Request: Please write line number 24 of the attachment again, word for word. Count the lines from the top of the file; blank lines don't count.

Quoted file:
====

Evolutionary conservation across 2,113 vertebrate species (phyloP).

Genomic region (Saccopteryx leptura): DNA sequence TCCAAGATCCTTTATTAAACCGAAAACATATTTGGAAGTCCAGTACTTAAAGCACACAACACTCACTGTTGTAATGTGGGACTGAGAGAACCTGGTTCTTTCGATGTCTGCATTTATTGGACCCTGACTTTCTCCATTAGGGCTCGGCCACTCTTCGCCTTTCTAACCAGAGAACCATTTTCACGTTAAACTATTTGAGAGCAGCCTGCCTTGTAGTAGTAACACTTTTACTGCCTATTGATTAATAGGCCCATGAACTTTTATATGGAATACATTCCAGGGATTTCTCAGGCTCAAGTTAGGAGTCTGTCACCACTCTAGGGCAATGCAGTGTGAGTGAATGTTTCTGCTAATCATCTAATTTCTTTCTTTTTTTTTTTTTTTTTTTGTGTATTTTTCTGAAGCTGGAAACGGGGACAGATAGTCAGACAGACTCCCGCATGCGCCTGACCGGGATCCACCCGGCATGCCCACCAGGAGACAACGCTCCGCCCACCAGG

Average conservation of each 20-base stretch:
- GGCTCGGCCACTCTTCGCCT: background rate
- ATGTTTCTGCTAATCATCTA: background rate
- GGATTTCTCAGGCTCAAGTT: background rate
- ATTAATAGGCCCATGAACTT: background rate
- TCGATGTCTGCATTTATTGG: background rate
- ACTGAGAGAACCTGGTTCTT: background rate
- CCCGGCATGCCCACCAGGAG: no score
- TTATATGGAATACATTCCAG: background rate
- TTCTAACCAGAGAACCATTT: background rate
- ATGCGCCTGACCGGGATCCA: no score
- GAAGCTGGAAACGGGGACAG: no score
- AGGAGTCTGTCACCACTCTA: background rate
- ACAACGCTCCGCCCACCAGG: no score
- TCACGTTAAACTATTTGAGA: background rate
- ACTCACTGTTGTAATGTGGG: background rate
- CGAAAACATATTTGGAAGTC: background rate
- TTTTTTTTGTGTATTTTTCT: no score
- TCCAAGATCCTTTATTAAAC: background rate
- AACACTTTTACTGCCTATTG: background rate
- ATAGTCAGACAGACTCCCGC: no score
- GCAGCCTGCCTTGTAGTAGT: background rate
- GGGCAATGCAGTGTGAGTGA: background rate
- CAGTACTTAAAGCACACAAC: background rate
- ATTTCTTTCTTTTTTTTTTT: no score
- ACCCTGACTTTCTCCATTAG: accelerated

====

- GCAGCCTGCCTTGTAGTAGT: background rate